Meanwhile in Northern Ontario, climate change is making the summers wetter and even better for gastropods, hence the rapid transmission of brain worm from deer to moose.
Studies in Manitoba show 100 per cent of the deer there have the parasite which is harmless to them, harmless to humans, and fatal to moose. In Grand Marais, Minnesota 90 per cent of the deer were found to have brain worm. Grand Marais is very near Thunder Bay, Ont. and Wildlife Management Unit 13 which has seen some of the largest declines of moose in the province.
Advice from a game manager in Grand Marais, if you want to save the moose "hammer the deer as hard as possible."
A perplexing study done in Quebec, way back in 1978 -- before Ontario even had a selective harvest system -- found that moose calves that were orphaned had the same survival rate as those that were raised with their mothers. This flies in the face of observations and advice of Ontario's moose managers that went to great lengths in 1982 when we started our selective harvest system to explain that a calf needs its mother to teach it survival skills in the winter. Therefore hunters who had cow tags and came across a cow with a calf, should harvest the calf and let the cow go. To shoot the cow and not the calf was the same thing as killing two moose, they preached. Now, one of the options being floated by the MNRF is to do that very thing -- kill the cow and let the calves go. That's because they want to see more calves in the winter population.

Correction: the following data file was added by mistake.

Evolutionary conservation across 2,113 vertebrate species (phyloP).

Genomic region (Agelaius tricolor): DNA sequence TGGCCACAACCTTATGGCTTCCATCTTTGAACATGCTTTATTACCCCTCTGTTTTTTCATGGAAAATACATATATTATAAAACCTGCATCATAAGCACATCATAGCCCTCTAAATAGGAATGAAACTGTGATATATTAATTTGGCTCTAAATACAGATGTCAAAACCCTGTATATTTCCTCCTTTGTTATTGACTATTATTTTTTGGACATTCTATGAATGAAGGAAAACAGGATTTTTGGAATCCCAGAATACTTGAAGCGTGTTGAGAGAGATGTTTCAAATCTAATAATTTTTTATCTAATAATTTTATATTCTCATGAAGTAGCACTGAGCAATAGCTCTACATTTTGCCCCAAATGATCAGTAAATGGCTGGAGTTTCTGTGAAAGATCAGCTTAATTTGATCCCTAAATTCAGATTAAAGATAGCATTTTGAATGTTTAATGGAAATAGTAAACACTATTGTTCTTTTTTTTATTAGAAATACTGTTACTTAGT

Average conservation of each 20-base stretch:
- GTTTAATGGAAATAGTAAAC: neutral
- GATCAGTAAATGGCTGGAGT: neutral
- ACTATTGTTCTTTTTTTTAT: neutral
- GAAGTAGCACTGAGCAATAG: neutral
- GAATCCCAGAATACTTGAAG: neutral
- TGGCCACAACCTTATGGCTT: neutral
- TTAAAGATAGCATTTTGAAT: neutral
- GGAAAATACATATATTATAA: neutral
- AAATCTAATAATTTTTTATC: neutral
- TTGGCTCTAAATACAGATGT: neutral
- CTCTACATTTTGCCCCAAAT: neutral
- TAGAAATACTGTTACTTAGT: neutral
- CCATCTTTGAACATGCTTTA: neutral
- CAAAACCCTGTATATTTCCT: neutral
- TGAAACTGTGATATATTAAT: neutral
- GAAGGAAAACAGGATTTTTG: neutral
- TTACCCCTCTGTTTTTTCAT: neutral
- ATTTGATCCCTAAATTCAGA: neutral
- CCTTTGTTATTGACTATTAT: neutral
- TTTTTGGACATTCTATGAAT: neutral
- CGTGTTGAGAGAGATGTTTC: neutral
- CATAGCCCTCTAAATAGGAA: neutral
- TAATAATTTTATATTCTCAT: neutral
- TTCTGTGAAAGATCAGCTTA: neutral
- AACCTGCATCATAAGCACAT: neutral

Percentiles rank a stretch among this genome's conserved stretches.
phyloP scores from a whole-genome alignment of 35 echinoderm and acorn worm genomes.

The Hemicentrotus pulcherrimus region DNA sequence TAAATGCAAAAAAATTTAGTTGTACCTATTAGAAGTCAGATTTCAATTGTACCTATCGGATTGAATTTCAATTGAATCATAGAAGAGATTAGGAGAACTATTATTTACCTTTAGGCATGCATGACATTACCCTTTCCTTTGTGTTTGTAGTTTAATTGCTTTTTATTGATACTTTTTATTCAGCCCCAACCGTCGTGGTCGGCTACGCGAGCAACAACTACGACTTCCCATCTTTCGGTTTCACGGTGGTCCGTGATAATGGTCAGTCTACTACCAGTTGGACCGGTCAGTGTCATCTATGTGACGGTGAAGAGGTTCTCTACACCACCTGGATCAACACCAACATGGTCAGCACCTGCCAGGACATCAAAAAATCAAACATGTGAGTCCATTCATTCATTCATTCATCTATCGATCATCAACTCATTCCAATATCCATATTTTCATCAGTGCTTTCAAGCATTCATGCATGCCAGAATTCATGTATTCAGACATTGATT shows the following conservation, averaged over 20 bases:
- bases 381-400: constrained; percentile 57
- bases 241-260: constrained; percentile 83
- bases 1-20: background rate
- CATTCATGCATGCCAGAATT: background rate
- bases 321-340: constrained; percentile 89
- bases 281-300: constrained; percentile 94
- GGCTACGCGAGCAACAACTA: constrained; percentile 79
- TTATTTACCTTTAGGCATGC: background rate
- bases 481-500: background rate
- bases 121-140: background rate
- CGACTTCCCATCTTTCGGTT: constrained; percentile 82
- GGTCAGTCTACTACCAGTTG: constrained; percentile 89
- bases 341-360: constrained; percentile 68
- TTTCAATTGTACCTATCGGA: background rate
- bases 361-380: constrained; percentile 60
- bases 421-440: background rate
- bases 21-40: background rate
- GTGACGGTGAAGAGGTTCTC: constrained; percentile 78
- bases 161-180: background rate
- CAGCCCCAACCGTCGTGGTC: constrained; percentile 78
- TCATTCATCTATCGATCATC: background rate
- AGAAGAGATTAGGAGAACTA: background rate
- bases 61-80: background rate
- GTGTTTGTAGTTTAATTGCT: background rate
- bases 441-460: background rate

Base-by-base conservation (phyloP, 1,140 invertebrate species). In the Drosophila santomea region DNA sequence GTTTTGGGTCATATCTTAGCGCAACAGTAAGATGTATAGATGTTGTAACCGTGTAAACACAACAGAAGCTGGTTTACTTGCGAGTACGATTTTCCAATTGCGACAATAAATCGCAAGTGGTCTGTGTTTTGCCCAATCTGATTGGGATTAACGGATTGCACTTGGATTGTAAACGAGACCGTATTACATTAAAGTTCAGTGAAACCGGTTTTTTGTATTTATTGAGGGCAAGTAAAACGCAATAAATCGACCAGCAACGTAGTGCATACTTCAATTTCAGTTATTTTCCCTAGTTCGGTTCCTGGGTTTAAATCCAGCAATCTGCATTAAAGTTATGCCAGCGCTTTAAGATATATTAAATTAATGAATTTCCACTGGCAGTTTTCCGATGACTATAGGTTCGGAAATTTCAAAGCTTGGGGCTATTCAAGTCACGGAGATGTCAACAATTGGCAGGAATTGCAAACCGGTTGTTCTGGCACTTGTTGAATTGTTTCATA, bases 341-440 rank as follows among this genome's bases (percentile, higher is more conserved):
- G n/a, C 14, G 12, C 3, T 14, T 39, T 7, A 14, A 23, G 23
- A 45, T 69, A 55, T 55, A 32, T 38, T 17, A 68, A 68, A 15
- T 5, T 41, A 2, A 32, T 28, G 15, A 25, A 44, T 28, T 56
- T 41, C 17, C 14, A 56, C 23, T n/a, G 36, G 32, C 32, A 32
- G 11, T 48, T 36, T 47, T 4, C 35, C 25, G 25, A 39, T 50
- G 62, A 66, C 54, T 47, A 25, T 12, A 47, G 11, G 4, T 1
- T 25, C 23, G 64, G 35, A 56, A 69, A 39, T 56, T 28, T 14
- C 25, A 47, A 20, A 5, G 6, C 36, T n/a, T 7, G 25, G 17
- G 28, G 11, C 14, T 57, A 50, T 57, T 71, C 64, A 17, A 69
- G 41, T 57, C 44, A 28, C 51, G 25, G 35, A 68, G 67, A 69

What I noticed is that the Quebec study only followed 28 calves. The sample size was so small that I have a hard time believing the results. And I personally have never seen or even heard about a moose calf surviving the winter alone.
Just for comparison purposes, here are some interesting current facts on wildlife populations in Ontario and Quebec.
Ontario: deer 400,000, moose 105,000, bear 85,000-105,000, wolves 9,000.
Quebec:  deer 367,000, moose 125,000, bear 70,000, wolves 7,000.
What jumps out at me is that Ontario has more deer, fewer moose, more bears and more wolves.


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Tuesday, February 24, 2015

What is happening to Ontario's moose population?

Calf and cow moose, an increasingly rare sight. Photo by Jason or Larry Pons
Aerial moose surveys by the Ontario Ministry of Natural Resources and Forests during the last couple of years have shown a dramatic decline in the province's moose herd, to 105,000 animals, down from perhaps a high of over 120,000 a decade earlier. The actual numbers may not be accurate or even important; it's the sharp downward trend. And most alarming of all was the observation that there are very few calves in the population. So what is going on and what can we do to fix it?